The problem with street signs in the Solomon Islands is that there aren’t any.
Ok, that may be exaggerating – there are at least two.
My address in New Zealand is neat and concise. An apartment number, street number, building name, street name, suburb, city, postcode, New Zealand. Five lines. Put it on an envelope and it will be delivered to my doorstep. Put it into Google Maps and you’d find yourself on my doorstep.
This is not the case in Solomon Islands. Without any street names, finding somebody’s house is the bane of every house-party goer in the Solomon Islands. Put it on an envelope who knows where it will end up. Put it on Google Maps… good luck with that.
Addresses here are not neat; they are sentences, more often paragraphs, frequently amusing, mostly long-winded, almost all the time frustratingly sparse (not to mention questionable grammar and spelling mistakes). These address are often accompanied by hand-drawn and definitely not-to-scale maps, photos with arrows and symbols scribbled on them, or a screenshot of a GPS location marker.
In the Solomons, the location of your abode is limited only by your creativity.
Our past address went something like this:
Go up pothole road. When you reach the market at the top turn left down the road for about 1 km, count four betel-nut stands on the left and there will be a road on the left. If you pass the school you’ve gone too far. Do you know where the old green water tank used to be years ago? It’s the road opposite that. Go up a crappy dirt road and there is a compound with a green fence. Our house is on the opposite side to the right a bit. It’s a driveway with a red bin –wait, no our bin got stolen. Look down a driveway for a two-storey brown house. Pretty easy to find really.
This is why Solomon Islanders don’t have penpals.
Describing where you live here is all about landmarks, landmarks, landmarks.
Everyone lives next to something:
“Past the Chinese gate.”
Colours are important:
“We live in the blue voli house. Not the blue voli house where Sam lives, the other blue house.”
“It’ll turn into a dirt road. There will be a big cluster of potholes just before the green canteen.”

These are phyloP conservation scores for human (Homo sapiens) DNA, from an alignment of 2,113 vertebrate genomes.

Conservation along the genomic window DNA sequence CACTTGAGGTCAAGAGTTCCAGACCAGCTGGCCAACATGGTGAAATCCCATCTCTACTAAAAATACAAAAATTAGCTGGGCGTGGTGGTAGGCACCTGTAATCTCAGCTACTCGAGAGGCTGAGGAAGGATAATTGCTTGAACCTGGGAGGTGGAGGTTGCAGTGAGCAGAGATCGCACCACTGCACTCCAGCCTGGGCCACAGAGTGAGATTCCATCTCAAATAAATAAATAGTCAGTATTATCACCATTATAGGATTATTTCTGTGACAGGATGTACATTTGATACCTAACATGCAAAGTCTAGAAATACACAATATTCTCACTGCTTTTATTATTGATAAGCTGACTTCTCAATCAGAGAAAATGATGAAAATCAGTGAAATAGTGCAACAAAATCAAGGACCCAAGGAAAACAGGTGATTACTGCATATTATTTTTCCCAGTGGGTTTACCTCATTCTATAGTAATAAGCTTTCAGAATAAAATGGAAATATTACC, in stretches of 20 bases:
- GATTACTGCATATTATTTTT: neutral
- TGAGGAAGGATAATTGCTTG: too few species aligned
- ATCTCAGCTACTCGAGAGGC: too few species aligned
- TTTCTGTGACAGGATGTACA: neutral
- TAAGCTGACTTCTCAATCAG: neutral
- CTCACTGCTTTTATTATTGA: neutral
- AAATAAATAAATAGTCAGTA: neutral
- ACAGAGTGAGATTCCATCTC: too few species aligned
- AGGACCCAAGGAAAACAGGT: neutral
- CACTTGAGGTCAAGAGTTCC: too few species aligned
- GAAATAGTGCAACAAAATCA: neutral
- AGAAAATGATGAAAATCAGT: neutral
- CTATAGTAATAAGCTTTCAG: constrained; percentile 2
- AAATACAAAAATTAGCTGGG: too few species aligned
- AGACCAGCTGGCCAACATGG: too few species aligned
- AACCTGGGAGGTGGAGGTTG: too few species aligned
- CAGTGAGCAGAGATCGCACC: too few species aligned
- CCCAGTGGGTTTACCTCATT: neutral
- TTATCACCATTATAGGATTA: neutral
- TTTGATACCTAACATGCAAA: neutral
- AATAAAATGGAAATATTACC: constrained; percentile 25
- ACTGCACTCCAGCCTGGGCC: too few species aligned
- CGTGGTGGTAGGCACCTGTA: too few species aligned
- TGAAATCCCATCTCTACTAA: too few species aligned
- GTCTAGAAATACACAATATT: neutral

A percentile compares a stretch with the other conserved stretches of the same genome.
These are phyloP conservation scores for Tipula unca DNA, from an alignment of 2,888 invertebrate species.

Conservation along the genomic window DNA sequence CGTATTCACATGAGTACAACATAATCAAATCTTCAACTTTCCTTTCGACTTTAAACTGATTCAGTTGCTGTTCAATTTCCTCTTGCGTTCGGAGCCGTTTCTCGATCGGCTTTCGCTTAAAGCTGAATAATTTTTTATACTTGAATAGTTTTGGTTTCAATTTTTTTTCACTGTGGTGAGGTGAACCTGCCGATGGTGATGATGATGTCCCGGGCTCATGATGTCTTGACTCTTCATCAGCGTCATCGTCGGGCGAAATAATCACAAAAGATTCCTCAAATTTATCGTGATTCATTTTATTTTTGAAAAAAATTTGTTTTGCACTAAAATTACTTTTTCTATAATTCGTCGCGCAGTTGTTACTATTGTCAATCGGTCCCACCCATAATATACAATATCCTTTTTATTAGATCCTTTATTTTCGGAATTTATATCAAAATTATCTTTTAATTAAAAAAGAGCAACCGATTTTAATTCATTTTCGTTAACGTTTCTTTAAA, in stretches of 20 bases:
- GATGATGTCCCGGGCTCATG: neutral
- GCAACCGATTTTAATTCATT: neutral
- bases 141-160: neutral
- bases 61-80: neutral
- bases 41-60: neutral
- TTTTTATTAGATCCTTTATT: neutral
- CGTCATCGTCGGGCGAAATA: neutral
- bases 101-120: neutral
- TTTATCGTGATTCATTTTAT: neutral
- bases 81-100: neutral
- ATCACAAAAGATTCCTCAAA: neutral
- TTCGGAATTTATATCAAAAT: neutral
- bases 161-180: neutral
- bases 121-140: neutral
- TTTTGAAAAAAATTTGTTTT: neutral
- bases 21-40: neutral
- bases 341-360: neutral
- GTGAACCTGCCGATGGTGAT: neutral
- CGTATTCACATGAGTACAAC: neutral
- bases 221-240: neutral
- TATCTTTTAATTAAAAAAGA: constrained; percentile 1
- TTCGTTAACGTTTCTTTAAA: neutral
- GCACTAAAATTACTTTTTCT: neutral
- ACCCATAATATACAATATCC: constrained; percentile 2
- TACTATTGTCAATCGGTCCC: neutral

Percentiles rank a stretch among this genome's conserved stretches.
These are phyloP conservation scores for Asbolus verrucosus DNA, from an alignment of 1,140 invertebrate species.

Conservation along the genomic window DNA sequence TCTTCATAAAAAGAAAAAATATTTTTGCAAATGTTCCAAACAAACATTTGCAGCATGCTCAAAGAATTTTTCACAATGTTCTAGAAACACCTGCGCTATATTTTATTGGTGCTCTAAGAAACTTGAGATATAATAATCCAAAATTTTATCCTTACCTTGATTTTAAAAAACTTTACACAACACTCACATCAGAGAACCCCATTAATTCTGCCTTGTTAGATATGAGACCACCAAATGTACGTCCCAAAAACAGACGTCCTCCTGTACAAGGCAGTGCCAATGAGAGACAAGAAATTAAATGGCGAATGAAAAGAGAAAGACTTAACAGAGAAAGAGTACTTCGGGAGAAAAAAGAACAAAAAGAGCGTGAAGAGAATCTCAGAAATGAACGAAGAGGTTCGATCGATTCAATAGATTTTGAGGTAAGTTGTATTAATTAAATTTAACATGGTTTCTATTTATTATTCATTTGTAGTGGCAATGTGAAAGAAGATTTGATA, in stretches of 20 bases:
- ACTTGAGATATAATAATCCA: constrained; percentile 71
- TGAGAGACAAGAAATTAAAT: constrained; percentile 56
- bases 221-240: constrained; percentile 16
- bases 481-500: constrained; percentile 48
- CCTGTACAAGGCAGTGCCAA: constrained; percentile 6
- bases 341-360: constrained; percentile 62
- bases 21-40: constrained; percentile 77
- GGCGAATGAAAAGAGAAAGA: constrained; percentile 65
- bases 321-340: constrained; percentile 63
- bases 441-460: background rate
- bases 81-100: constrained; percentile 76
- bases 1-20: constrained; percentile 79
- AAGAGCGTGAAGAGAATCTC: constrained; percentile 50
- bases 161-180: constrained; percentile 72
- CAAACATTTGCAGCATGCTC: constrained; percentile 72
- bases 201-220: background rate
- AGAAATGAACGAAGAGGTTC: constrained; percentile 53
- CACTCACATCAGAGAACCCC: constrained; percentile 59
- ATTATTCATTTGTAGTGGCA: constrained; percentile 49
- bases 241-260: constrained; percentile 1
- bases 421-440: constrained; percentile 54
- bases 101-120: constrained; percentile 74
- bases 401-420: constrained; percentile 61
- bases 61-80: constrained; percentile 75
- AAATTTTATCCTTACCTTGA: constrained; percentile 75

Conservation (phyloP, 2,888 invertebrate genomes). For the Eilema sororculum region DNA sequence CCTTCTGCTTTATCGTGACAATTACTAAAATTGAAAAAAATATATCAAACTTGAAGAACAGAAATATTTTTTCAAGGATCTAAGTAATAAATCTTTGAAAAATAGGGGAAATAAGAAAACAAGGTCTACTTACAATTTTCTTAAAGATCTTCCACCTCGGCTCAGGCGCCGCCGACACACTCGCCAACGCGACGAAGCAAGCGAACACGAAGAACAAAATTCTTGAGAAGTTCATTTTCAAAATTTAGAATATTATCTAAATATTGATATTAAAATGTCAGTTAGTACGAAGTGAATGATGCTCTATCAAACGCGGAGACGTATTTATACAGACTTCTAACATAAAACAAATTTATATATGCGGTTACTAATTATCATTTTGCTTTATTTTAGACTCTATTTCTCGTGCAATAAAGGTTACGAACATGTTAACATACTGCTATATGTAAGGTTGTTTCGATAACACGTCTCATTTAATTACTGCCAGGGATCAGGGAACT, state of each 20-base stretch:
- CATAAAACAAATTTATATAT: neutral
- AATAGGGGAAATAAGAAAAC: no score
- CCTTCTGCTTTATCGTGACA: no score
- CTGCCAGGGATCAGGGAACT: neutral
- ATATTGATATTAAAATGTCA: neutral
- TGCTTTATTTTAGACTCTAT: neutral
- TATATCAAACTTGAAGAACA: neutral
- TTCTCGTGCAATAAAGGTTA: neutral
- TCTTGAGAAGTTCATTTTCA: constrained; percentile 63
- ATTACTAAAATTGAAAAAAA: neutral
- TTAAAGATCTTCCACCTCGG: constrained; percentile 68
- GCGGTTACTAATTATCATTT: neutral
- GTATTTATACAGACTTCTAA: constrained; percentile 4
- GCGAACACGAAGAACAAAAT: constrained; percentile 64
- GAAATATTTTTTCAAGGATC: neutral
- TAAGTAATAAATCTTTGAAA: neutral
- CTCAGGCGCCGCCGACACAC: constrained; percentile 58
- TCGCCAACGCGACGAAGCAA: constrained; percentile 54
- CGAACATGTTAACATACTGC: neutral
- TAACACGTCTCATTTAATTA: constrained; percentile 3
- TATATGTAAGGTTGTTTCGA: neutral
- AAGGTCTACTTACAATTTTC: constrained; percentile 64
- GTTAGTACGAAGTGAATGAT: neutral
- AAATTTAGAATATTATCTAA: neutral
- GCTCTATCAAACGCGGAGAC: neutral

Other friends’ houses:
Do you know where Jack and Jill live? We’re two houses down, green house.’
Friends who don’t even live here anymore.
“Do you remember Jane and Joe. We’re at their old house”.
The sea is useful:
“The white house, seaside.”
The old Mambo Juice that moved two years ago yet the sign remains:
“Go up the hill at Mambo Juice.”
Sometimes the landmark has totally disappeared.
“Where the green water tank used to be.”
“Not the road with one plastic bag, but the road with the stick with three plastic bags.“
“You’ll see a pile of burnt out cars.”
“The potholes have been filled in but the neighbors have made a new speed bump.”
“White house. I’ve told the guard to let you in.” (But then he doesn’t)
And if you’re trying to find a WWII museum, we’ve discovered that all WWII museums are always down roads with long grass on either side.
Conversely, my coworkers got completely lost when they visited Wellington because the landmarks there weren’t leafy enough.
“I don’t know how people from Wellington know where to go, there aren’t any mango trees to tell you where you are.”
For me, I’m still a ways off from using fruit tree navigation systems but I tried to stick up for my country. “Concrete buildings are our mango trees,” I tried to reason with them. “Every building has a different render and shade of concrete just like mango leaves, you just weren’t paying attention.”
They weren’t convinced. If one of them were ever to blog about it…
The problem with mango trees in New Zealand is that there aren’t any.